Taking FIG. 4 as an example, for saving resource of the touch system 40, the processing unit 49 may set an internal timer to periodically check the signal value V generated from the transformation unit 47. Alternatively, the period time set in the internal timer could be dynamitic according to the degradation degree. Referring back to FIG. 5, the internal timer (not shown) is disposed in the processing unit 57, and its function is also different from the timing generator 58. The checking duration time of the internal timer incorporated in the processing unit 57 may be continuous (e.g. each frame), but the non-continuous (e.g. several seconds or minutes) checking duration time is preferred. In some example, the processing unit 57 checks the signal value regularly, and the checking duration time is fixed before the lifetime of the touch panel is ended. In another example, the checking duration time is inverse proportional to the magnitude of the shift level. When the signal value V is obviously deviated from the preset value, the processing unit 57 decreases the checking duration time automatically.

FIG. 7 is a flow diagram of another exemplary embodiment of a recognition method according to the invention. The recognition method could calibrate the aging occurred in an optical inputting type touch panel. The touch panel comprises a plurality of photosensitive elements to sense an optical input operated by an user. The parameter of a transformation unit is initialed in step 71. Taking FIG. 4 as an example, the control module 45 includes a transformation unit 47 for processing analog signal and a processing unit 49 capable of recognizing the abnormal signal value V. Generally speaking, the signal value V outputted from transformation unit 47 are required in digital format, and the parameter of the transformation unit 47 is initialized, as shown in step 71. In step 72, the analog signal data S is converted to the signal value V in digital form. In one embodiment, the signal value V is modulated based on the parameter estimated by the transformation unit 47. Then, the signal value V is compared with a preset value P in the processing unit 49, as shown in step 73. If the signal value V is not less than the preset value P, step 71 is executed to process the next signal value with the initial parameter in the transformation unit or the same parameter of the signal value V.

An adjusting loop is executed when the signal value V is less than the preset value P. The difference between the signal value V and the preset value P is recorded in step 74. Taking FIG. 4 as example, during operating the optical inputting type touch panel, the processing unit 49 records the calibrating value (P-V) between the signal value V and the preset value P, and reports the P-V value to the transformation unit 47, as shown in step 74. Meanwhile, the transformation unit 47 is required to determine whether the calibrating value is within a threshold or not (in step 75). Once the parameter of the transformation unit 47 is out of a limited range of the threshold, the touch panel 43 is arrived an operating life end, as shown in step 76. Generally speaking, the display pixel element of the touch panel is damaged before the lifetime of the embedded photo-sensor. In step 77, the parameter of the transformation unit 47 is modified in accordance with the P-V value, and the modified parameter of the transformation unit 47 provided based on the calibrating value shifts the signal values in following frames. In normal condition, the transformation unit 47 adjusts slightly the parameter by adding an offset value if the P-V value is in the range of the predetermined level. Alternatively, the parameter is modified by a gain value when the serious degradation happened, for example, a serial of signal value V is lower than the preset value P.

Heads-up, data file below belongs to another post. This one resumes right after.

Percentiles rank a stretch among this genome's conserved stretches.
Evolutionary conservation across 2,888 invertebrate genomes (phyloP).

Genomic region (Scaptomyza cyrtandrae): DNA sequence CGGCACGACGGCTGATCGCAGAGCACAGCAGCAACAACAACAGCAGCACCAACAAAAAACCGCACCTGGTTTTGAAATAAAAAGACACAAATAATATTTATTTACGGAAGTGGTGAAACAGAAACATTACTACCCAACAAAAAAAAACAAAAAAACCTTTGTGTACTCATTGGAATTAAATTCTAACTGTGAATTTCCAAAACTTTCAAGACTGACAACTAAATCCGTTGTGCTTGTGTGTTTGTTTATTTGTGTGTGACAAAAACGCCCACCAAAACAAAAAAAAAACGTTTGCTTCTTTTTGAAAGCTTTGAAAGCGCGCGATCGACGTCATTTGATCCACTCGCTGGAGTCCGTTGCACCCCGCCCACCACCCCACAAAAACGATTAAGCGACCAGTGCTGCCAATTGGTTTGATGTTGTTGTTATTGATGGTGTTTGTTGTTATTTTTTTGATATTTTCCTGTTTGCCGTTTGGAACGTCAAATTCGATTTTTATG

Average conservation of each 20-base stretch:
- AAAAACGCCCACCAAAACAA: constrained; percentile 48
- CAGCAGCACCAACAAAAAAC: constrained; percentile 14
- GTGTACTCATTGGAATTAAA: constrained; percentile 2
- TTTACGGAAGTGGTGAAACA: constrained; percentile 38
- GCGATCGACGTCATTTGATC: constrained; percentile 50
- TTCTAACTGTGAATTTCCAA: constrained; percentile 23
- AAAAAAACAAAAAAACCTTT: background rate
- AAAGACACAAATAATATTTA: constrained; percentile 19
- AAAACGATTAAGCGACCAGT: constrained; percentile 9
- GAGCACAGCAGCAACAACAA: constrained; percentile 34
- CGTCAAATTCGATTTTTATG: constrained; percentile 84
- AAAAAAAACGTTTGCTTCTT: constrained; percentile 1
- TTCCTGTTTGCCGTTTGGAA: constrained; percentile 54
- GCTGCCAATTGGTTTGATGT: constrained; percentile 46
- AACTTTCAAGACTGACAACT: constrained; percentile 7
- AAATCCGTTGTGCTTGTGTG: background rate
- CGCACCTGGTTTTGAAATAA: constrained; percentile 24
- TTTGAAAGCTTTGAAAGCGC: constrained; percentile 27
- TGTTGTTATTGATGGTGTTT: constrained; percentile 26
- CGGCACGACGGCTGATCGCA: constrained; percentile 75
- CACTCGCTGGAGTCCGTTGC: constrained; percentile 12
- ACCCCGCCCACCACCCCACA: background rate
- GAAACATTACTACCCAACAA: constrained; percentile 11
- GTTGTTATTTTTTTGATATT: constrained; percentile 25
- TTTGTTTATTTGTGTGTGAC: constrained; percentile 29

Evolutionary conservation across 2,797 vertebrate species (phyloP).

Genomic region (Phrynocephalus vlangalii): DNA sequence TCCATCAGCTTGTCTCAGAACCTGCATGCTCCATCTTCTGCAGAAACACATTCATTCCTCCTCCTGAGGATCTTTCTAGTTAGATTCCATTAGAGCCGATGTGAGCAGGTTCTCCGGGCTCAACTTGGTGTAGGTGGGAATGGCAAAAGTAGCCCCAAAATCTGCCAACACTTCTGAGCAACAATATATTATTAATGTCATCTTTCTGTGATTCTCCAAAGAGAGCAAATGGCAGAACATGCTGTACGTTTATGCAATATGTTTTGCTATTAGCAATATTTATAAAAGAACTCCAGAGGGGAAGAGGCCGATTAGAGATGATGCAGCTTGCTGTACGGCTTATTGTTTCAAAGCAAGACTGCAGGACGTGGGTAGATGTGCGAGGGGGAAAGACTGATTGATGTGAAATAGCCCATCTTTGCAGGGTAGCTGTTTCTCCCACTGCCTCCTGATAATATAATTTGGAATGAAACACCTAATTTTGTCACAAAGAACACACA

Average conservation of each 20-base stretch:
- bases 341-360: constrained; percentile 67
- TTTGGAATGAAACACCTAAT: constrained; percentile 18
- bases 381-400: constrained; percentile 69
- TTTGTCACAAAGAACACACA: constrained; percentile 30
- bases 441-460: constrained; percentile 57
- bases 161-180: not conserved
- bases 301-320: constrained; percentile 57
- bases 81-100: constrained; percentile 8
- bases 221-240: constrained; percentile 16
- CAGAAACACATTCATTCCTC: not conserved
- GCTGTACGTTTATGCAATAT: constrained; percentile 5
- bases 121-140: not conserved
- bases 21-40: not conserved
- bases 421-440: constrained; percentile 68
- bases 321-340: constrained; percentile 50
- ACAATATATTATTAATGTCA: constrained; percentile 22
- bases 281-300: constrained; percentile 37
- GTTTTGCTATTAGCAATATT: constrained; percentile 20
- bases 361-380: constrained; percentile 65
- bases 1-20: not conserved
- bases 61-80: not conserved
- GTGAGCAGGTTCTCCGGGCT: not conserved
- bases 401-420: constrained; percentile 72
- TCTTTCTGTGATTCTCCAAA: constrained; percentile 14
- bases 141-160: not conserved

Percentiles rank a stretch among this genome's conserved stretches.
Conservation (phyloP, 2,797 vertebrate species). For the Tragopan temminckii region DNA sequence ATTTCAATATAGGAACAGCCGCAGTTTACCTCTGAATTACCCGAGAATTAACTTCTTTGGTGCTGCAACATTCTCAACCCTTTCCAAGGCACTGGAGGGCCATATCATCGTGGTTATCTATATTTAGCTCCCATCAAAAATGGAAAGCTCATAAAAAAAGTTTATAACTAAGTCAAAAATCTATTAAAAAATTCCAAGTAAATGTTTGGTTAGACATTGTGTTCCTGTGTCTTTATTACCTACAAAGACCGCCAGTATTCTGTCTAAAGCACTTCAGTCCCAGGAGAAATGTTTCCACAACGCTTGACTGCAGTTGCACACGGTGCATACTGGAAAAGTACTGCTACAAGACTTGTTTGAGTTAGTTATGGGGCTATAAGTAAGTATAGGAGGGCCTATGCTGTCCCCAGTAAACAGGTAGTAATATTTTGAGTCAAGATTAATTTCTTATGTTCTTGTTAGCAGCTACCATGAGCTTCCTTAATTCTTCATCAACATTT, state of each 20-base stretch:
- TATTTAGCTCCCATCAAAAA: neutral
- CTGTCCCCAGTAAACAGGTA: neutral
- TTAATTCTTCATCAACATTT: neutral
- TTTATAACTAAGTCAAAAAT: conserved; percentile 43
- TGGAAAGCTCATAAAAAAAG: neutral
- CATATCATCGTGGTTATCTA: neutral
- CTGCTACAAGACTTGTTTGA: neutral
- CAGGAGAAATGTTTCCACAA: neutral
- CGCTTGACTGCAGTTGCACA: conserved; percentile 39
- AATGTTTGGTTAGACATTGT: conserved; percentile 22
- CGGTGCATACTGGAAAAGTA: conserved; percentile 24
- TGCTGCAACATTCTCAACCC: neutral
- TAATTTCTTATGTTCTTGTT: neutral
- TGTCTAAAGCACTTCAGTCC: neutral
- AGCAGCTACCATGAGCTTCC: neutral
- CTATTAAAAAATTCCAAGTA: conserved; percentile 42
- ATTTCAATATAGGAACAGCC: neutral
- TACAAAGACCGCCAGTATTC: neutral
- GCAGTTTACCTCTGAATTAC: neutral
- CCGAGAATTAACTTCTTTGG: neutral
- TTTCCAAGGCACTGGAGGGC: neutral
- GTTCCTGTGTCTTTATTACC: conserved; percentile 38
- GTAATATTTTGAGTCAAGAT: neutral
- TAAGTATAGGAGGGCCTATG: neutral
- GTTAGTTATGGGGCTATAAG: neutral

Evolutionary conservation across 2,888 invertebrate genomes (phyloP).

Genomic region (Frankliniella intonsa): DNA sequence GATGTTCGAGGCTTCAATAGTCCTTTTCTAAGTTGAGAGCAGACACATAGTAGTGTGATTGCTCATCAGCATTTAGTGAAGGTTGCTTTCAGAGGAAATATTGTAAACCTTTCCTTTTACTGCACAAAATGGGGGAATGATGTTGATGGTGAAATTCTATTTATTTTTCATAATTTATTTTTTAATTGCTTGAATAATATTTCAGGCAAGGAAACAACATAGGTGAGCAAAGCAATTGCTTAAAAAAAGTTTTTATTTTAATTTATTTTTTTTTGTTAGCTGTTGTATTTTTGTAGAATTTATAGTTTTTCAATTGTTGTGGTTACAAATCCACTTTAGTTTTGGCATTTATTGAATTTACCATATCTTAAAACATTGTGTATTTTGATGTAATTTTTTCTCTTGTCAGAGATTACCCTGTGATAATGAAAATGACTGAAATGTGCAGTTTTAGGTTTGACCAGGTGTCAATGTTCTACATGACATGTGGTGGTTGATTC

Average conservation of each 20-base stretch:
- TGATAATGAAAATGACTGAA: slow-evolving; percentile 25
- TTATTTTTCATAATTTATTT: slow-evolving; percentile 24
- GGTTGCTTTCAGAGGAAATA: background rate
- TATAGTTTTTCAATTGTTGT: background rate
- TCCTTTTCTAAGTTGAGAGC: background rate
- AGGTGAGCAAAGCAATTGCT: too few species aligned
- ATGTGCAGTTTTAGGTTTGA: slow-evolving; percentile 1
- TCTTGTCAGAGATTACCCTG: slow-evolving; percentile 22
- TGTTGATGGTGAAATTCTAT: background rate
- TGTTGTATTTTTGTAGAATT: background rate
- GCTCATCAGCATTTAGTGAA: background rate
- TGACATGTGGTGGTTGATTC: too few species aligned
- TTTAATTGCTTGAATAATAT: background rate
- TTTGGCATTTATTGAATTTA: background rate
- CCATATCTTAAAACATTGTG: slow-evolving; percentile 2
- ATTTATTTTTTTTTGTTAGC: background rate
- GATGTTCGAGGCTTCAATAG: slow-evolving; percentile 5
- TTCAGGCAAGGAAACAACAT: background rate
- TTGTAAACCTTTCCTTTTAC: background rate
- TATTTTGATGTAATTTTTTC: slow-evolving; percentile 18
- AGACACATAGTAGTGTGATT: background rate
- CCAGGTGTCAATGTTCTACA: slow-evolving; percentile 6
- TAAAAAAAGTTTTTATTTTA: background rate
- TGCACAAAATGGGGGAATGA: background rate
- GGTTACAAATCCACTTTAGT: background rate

While the invention has been described by way of example and in terms of the preferred embodiments, it is to be understood that the invention is not limited to the disclosed embodiments. To the contrary, it is intended to cover various modifications and similar arrangements (as would be apparent to those skilled in the art). Therefore, the scope of the appended claims should be accorded the broadest interpretation so as to encompass all such modifications and similar arrangements.

Claims (16)

1. An optical inputting type touch system, comprising:
a touch panel integrated with a plurality of photosensitive elements within pixel elements, and capable of displaying at least touch position by at least an optical inputting, wherein the touch panel provides a signal data generated by the photosensitive elements when the touch panel is touched;
a readout circuit configured to receive the signal data and comprising:
a transformation unit generating a signal value based on the signal data and a transformation parameter; and
a processing unit, when the signal value is less than the preset value, returning a command to the transformation unit to shift a following signal value in accordance with the difference between the signal value and the preset value until the transformation unit receives a next command.
2. The optical inputting type touch system as claimed in claim 1, wherein the signal data is analog form and the signal value is digital format.